A. It’s not pretty. A few years ago, the Minnesota Department of Health (MDH) conducted three observational studies on hand-washing in restrooms, says Deborah Durkin, with MDH’s Division of Environmental Health. Between 30 to 51 percent of males washed after going to the bathroom, while 64 to 74 percent of females did. One study among schoolchildren showed regular hand-washing reduces colds and infections in a population by as much as 50 percent, Durkin says, so more people should be scrubbing up. But do it right. MDH recommends people not use antibacterial soaps, except if they are in a health-care setting or are caring for an extremely ill individual. Rather, lather up with plain old soap and warm water.

Q. Our snowplow died last winter, and we decided not to buy another. We thought we’d do our bit to protect the environment and, to be perfectly honest, we thought it might help our waistlines. If we could find out how many calories we burn while shoveling, it might be a good incentive! —Gary in Mankato

A. Good for you! Shoveling can be a good workout. Depending on the depth and wetness of the snow, you’ll burn anywhere from 2 to 10 calories per minute, says David Bacharach, director of the Human Performance Laboratory at St. Cloud State University. Plus, your shoulder and back muscles will get a workout. “It’s important, especially as snow gets heavier, to maintain a good posture—so have an erect spine and try to use your legs to lift the snow,” Bacharach says. Also, if you have hypertension or cardiovascular issues, wrap a scarf around your mouth to warm the air before it enters your lungs. Otherwise, the shock of cold air will send blood to your chest and can spike your blood pressure.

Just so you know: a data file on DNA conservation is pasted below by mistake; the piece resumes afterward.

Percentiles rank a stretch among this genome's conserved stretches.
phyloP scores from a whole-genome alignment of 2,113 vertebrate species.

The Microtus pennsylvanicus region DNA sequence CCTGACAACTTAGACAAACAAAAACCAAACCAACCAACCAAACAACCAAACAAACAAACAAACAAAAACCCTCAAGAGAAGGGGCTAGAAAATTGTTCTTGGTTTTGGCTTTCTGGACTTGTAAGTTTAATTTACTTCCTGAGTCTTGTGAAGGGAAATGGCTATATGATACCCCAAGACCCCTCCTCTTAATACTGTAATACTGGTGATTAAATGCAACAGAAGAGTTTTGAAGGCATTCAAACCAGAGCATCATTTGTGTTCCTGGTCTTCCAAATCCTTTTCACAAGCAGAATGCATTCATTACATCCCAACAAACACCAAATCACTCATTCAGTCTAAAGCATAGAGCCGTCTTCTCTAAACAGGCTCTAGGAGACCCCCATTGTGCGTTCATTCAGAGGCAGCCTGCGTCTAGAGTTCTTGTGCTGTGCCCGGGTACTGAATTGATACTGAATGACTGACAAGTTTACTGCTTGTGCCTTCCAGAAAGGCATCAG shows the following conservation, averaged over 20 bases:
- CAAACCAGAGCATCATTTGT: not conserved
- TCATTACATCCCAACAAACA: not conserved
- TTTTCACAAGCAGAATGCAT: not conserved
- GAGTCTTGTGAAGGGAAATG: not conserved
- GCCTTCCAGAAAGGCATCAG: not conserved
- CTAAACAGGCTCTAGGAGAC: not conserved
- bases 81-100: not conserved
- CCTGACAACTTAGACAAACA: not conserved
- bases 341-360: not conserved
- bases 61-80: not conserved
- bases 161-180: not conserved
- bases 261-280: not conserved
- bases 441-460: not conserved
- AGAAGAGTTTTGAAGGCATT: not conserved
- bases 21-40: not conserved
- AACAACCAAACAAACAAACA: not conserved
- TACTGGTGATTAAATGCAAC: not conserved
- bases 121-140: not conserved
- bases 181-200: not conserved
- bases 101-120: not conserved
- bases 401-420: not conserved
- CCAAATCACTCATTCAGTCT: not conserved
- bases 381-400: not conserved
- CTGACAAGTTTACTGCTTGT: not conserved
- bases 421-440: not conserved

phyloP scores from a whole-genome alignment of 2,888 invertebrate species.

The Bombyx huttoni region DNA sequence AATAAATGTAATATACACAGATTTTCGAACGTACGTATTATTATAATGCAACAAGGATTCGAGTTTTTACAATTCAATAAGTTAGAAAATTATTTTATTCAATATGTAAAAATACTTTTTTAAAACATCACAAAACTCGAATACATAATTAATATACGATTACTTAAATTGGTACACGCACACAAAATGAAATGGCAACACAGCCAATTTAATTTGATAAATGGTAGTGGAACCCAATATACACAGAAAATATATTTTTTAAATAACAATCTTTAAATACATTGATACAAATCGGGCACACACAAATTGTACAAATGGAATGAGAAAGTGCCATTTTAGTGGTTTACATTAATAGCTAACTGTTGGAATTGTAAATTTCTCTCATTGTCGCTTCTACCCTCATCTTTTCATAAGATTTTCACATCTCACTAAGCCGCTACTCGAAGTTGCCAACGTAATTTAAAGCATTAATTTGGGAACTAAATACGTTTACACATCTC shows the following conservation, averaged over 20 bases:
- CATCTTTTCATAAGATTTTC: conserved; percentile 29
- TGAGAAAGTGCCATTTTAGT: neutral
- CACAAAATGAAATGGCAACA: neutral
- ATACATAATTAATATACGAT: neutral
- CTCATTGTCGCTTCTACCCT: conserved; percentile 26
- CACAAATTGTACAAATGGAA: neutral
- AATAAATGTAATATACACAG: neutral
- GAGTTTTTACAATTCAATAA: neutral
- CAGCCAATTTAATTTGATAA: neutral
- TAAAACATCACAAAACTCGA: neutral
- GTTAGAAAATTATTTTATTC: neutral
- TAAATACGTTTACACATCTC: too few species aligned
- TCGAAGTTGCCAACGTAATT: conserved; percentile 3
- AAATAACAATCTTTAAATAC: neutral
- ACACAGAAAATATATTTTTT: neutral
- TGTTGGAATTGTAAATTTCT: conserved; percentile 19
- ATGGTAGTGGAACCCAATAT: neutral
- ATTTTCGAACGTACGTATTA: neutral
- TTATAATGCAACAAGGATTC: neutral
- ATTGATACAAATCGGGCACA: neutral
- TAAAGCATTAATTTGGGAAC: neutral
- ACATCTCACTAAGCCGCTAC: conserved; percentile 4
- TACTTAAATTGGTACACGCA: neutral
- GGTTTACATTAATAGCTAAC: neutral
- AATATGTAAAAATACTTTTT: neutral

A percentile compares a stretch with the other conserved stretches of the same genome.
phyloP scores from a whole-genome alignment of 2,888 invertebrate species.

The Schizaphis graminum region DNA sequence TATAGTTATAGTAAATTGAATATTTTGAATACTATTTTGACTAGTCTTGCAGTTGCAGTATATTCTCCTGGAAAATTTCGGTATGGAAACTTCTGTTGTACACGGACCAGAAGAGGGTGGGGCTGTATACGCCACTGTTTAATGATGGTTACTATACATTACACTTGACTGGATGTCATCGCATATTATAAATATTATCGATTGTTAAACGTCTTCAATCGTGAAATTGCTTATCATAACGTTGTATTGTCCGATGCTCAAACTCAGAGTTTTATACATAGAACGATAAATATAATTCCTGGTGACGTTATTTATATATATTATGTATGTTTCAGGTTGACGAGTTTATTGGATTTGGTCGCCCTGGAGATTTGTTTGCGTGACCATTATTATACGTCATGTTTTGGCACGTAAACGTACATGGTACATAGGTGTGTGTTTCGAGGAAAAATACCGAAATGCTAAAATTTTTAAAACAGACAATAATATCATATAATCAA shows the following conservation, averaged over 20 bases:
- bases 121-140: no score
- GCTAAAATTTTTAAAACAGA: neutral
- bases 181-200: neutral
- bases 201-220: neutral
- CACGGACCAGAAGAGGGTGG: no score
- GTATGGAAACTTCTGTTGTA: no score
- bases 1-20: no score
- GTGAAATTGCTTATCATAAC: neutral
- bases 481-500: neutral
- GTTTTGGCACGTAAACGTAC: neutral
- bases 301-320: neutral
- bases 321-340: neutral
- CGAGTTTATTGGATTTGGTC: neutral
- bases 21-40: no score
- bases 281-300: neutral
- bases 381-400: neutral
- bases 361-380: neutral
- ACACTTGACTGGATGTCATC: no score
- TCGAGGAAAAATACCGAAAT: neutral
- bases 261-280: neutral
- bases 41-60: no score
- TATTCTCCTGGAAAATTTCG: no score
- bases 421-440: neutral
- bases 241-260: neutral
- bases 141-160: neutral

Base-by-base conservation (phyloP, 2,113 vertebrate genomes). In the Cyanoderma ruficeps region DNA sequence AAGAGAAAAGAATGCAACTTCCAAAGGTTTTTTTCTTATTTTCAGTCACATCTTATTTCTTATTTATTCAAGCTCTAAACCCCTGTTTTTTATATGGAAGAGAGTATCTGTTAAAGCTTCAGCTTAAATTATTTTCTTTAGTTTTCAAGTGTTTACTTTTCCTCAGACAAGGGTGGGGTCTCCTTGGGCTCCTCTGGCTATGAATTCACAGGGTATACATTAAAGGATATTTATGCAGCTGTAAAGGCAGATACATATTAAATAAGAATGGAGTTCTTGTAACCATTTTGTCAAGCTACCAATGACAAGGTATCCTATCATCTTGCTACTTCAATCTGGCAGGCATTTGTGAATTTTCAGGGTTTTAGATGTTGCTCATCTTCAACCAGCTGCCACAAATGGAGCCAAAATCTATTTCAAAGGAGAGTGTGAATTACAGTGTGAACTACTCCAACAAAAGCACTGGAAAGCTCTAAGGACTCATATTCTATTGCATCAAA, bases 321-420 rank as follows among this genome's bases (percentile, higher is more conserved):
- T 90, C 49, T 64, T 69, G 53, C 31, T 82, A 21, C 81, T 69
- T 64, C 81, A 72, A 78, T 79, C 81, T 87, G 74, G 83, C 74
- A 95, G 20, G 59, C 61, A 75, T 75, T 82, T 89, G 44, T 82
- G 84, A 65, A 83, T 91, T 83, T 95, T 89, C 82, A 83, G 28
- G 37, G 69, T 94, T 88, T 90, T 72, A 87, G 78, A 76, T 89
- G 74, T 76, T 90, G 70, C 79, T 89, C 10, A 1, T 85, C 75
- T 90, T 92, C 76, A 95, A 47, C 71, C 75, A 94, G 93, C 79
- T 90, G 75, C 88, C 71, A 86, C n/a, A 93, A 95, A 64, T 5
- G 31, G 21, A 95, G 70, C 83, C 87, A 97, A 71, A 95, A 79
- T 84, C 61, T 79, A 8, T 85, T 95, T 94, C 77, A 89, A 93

Q. I’m willing to try just about anything to eliminate my headaches, and I’ve heard that acupuncture can help. Does insurance usually cover that sort of thing? —Anders in St. Peter

A. After an accident, car insurance and workers comp usually cover acupuncture for pain, including headaches, says Leila Nielsen, chief operating officer for the American Academy of Acupuncture and Oriental Medicine in Roseville. Check to see if your regular health insurance covers acupuncture. If it does, it’s likely they’ll cover conditions that, according to studies, improve with acupuncture treatment, including headaches, migraines, nausea, vomiting, arthritis, back pain, PMS, TMJ, fibromyalgia, and other joint, muscle, and nerve pain.

Q. We recently visited my son at college and learned he’d come up with a money-saving plan that I’m skeptical about. He’s been wearing his two-week contacts for a month to cut costs. I’m worried about his eyes. Is there anything to back me up here? —Pamela in Little Falls

A. This question comes up constantly, especially in a down economy, says Kerry Beebe, an optometrist with a private practice in Brainerd and chair of the American Optometric Association’s Clinical and Practice Advancement Group. “People are using lenses way too long, and it is a matter of eye health,” he says. Eye damage caused by overuse can sometimes be seen during an exam. Lenses are made differently, depending on how many days of wear they’re intended for. “The best thing is to follow exactly the instructions for each product out there,” Beebe says. Using them too long puts you at risk for eye infections, which can lead to scarring.
 

Got a health question? E-mail editor@mnmo.com with “Health” in the message line.